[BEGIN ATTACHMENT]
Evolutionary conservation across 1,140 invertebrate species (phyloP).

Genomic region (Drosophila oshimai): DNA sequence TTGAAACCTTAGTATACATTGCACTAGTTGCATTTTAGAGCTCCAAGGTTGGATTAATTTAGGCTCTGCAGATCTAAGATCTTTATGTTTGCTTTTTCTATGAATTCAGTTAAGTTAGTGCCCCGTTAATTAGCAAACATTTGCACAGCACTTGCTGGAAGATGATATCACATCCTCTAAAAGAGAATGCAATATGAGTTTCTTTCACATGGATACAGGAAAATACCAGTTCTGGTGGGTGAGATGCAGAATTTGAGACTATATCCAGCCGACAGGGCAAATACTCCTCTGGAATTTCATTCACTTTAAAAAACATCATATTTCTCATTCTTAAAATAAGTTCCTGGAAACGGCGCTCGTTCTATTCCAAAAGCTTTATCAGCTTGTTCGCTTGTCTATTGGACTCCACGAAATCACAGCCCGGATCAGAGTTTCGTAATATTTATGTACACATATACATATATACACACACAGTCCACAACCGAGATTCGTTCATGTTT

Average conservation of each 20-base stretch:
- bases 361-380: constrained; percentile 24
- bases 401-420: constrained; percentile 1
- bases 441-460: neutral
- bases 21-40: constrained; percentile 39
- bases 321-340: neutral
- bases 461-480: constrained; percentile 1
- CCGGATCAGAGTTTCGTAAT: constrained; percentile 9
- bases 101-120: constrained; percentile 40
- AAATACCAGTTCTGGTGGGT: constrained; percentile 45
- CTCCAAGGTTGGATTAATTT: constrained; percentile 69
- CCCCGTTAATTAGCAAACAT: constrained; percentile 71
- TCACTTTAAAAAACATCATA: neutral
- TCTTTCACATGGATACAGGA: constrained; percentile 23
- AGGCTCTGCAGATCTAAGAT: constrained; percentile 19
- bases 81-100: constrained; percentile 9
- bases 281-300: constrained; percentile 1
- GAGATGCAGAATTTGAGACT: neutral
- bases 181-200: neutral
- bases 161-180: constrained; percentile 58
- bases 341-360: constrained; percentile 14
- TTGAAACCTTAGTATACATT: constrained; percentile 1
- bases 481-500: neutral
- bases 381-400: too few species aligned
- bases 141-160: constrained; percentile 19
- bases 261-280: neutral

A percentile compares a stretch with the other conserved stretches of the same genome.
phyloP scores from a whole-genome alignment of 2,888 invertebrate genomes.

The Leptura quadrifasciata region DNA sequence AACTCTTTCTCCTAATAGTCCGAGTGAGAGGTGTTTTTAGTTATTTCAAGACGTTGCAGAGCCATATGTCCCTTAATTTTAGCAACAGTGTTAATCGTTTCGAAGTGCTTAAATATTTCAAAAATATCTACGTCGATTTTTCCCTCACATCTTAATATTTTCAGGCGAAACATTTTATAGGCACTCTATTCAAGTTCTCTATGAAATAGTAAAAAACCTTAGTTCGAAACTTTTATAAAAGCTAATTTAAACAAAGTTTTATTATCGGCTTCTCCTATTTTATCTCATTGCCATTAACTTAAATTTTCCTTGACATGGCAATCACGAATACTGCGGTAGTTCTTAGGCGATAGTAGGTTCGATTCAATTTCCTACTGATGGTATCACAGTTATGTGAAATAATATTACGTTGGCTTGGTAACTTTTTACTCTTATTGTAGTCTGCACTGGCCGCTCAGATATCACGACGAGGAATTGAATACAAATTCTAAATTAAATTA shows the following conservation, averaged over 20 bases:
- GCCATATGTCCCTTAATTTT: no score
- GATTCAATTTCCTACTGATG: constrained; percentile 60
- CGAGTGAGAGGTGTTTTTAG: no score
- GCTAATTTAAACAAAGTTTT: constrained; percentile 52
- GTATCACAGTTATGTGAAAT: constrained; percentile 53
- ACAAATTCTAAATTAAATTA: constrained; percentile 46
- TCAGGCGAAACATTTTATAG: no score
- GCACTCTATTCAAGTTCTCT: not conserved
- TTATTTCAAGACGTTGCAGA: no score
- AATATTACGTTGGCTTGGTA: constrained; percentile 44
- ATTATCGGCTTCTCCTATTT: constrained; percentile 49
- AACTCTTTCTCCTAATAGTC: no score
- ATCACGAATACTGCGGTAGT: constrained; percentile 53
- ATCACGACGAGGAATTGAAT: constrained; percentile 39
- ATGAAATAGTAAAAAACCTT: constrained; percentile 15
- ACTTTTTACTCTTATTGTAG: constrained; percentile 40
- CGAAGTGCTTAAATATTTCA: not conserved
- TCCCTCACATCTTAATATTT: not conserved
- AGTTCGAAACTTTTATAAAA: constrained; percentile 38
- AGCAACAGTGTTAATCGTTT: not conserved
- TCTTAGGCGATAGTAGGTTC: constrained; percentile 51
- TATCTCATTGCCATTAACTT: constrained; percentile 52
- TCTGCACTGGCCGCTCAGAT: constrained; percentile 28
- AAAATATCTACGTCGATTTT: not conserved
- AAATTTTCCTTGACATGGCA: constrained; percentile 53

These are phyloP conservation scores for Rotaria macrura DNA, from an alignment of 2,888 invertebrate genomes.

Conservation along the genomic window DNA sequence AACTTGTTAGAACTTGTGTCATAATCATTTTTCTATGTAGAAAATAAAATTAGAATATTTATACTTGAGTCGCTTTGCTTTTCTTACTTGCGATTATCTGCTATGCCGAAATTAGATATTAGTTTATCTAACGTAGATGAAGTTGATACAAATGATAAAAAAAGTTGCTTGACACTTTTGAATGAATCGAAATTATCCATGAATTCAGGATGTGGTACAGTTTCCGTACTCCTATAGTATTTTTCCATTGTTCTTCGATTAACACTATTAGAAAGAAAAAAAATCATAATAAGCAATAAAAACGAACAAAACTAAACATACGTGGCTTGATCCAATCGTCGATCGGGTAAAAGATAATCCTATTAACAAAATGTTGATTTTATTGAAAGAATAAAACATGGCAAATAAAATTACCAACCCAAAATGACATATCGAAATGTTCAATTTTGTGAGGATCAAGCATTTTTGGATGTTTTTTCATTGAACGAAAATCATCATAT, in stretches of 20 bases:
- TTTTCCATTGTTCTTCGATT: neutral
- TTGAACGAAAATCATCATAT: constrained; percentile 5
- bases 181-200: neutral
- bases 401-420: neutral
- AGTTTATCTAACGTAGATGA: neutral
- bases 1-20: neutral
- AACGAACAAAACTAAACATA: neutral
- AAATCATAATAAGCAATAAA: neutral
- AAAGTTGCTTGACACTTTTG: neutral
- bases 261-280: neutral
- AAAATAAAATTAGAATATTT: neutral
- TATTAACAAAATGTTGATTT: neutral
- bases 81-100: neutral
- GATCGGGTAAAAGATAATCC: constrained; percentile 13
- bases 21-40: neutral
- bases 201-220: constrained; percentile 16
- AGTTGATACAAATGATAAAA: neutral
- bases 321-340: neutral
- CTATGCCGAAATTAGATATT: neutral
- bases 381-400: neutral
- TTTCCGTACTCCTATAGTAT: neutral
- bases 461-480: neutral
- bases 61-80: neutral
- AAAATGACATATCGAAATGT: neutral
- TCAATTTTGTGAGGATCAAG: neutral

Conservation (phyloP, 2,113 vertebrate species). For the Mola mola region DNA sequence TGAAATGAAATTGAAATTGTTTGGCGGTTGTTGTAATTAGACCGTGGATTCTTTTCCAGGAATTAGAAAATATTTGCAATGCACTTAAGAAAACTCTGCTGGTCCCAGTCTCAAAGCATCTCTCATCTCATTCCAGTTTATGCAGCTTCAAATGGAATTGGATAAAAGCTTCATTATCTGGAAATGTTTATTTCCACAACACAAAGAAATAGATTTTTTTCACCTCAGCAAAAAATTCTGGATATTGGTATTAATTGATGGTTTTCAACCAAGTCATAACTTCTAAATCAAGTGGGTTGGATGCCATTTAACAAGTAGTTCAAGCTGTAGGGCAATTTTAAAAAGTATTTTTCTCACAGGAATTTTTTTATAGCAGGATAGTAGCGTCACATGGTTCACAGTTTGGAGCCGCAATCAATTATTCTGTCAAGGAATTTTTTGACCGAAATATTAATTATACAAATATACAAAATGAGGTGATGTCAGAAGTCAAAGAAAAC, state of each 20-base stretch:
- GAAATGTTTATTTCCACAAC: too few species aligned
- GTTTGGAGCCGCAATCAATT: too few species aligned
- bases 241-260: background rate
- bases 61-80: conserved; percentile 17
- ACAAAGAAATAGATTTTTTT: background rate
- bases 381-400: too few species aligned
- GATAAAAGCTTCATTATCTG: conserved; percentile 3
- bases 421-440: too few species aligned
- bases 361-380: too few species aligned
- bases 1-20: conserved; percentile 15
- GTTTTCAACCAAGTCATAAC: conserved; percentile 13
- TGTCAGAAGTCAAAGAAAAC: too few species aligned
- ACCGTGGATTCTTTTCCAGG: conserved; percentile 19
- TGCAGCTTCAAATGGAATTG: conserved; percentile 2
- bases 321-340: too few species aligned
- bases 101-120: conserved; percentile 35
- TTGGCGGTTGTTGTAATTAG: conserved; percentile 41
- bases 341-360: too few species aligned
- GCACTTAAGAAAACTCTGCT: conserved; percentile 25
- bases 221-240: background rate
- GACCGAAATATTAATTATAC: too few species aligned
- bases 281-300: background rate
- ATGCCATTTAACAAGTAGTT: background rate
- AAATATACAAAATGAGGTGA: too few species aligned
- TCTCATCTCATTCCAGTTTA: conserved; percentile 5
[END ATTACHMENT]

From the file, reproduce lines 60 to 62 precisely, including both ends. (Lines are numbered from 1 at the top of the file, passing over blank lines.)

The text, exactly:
- TTGAACGAAAATCATCATAT: constrained; percentile 5
- bases 181-200: neutral
- bases 401-420: neutral